Review: “The Book Thief” is a surprisingly satisfying adaptation, but lacks the hard-hitting emotional depth of the novel

Cristina Solorzano

Photo by Max Jackson
Photo by Max Jackson

“You are going to die,” prefaces Death in this strangely beautiful but harrowing tale of “The Book Thief.”

Marcus Zusak’s New York Times best-selling novel “The Book Thief,” though published in 2005, is the newest film in a long line of book-to-film adaptations (like “The Hunger Games” series and “The Mortal Instruments: City of Bones”) that has finally made it to the big screen. But fans of the novel may just find themselves torn. While director Brian Percival (Downton Abbey) does a fantastic job of capturing the complexity of the 552 page novel, the film falls just short of spectacular with some of its structural and emotional pitfalls.

The film, set in Nazi Germany, follows Liesel Meminger (Sophie Nélisse), a tenacious young girl who finds solace in books as the world around her slowly falls prey to Hitler’s regime. The film opens with the death of Liesel’s younger brother, leaving her feeling robbed and alone. But, “when life robs you, sometimes you have to rob it back,” and that’s exactly what she does. As she watches her brother being buried, she picks up a dropped book, “The Gravedigger’s Handbook,” the first of many that she steals.

She soon finds herself on Himmel Street (which ironically translates to heaven street), a German working-class neighborhood that seems to be perpetually covered in dirt and grime. Upon arrival, we meet Liesel’s foster parents—the kindly Hans Hubermann (Geoffrey Rush), who is good to a fault, and the prickly but kind-hearted Rosa (Emily Watson) who can’t seem to form a complete sentence without calling someone a “saukerl” (a pig). Then there’s the too-mischievous-for-his-own-good Rudy Steiner (Nico Liersch), the boy next door, who immediately befriends Liesel (and can’t help asking her for a kiss any chance he gets).

The transition into this new town, new family and new school is difficult for Liesel—she’s lost her brother, feels abandoned by her mother and has to deal with snotty kids who pick on her for not being able to read—but with courage and a little help from Hans, who reads with her every night and even paints a dictionary on the basement wall to practice, she finds power in words.  And so, at a Nazi rally that aims to cleanse Germany “morally and intellectually” of “any intellectual dirt” contained within books, Liesel steals a book from the fire pit, cementing her status as “the book thief.”

Life on Himmel Street appears to be fairly removed from the perils of World War II until the arrival of Max (Ben Schnetzer), a Jewish acquaintance of Hans, who knocks on the Hubermann’s door in the middle of the night. Despite their meager living situation, they offer Max a safe place.  It’s not long before Max and Liesel connect over their shared love of words, but nothing is safe from the destruction of the war and Himmel Street is smack dab in the middle of it.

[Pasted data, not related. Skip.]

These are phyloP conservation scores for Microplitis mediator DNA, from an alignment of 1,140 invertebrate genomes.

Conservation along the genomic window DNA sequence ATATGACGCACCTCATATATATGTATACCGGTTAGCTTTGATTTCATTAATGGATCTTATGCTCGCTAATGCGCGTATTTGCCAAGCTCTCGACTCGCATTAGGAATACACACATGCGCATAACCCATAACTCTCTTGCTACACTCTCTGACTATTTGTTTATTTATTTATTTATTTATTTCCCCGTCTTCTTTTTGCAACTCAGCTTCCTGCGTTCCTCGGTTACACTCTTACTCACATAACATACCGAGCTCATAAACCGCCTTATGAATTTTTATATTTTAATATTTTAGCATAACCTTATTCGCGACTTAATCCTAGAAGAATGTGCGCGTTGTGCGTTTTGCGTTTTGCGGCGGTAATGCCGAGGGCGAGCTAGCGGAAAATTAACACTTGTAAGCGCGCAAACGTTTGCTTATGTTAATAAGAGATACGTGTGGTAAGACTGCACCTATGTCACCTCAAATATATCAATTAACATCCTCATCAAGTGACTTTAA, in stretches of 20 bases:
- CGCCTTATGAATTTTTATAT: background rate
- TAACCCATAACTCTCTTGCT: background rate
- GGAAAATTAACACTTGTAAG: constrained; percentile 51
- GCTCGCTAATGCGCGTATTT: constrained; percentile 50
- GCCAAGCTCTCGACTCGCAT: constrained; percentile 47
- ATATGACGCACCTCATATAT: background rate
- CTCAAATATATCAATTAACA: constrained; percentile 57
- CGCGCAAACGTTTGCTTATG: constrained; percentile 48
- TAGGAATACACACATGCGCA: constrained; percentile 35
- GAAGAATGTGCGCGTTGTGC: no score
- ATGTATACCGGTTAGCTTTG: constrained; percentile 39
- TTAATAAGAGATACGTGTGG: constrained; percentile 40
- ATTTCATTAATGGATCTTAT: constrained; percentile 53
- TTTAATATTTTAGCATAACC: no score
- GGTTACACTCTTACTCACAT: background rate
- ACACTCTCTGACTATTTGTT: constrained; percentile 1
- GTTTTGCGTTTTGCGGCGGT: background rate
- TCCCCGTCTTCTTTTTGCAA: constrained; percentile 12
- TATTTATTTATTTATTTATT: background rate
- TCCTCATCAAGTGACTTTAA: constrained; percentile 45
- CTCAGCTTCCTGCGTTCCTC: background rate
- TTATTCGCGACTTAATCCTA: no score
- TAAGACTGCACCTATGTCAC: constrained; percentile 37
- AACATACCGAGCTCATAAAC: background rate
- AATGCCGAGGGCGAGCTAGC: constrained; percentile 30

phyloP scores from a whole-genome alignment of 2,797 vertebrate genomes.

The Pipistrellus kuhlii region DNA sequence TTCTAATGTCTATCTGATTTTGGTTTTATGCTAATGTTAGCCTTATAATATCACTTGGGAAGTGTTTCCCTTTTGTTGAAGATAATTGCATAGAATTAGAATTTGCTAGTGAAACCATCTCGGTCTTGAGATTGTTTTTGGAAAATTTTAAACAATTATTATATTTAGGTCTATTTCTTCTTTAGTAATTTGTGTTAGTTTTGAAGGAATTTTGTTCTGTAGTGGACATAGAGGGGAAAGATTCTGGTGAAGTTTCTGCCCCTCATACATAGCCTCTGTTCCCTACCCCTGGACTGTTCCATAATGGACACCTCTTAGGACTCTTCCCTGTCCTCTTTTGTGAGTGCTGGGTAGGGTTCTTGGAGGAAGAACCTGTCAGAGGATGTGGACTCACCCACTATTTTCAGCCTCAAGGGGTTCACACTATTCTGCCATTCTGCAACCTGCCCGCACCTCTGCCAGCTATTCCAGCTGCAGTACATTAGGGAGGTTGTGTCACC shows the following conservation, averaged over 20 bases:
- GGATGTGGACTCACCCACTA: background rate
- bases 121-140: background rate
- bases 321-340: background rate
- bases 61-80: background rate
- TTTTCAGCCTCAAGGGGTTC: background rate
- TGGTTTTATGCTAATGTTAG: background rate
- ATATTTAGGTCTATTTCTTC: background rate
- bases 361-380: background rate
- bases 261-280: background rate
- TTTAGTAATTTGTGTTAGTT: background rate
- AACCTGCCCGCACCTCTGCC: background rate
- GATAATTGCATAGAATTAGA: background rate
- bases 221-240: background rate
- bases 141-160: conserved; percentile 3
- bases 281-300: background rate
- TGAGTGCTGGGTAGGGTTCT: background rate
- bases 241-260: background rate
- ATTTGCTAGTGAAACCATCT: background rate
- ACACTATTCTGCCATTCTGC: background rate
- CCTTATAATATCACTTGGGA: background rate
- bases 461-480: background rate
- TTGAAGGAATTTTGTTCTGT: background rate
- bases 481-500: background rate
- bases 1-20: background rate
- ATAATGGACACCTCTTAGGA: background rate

With over 500 pages of material to cover, it was completely unexpected for the film to remain as faithful to the book as it was. But, because of the book’s dense material, not all of it translated well from book to screen. The choice to keep Death (Roger Allam) as the narrator was a pleasant surprise, but seemed out of place—it can take you out of the more serious moments, leaving you wishing for that emotional punch in the gut. The film lacked sincerity in regard to the effects of the war—Percival’s vision was just too clean that the magnitude of the Holocaust is overlooked. It seems Percival was trying to cram every aspect of the book into the film, but with a running time of only two hours and seven minutes, some plot points were reduced to single lines and the ending was such a blur of events there was barely any time to feel for the characters.

The entire film just seemed to be lacking, but it certainly wasn’t in the acting department.  Veteran actors Geoffrey Rush and Emily Watson bring the emotional complexity that the film was sorely missing—Rush, with the perfect balance of humor and sentiment, characterizes the compassion of Hans Hubermann flawlessly, while Watson, with just the right amount of vulnerability, perfectly embodies the “thunderstorm” that is Rosa Hubermann.

But it is the young actors especially that deserve praise for their performances—Sophie Nélisse and Nico Liersch do a fantastic job of holding their own on screen while portraying their characters to a tee. Nélisse portrays Leisel with such confidence and really captures that headstrong mentality, while Liersch will break your heart with his honest portrayal of the relentlessly loyal Rudy Steiner.

Despite its shortcomings, “The Book Thief” is without a doubt one of the best book-to-film adaptations this year.  Unfortunately, the underdevelopment of serious plot points and overall lack of emotional depth really compromises the film’s impact, earning it two out of four stars. Even so, the film was joy to watch on many levels and I would recommend it to anyone, whether they are a fan of the book or just the average moviegoer.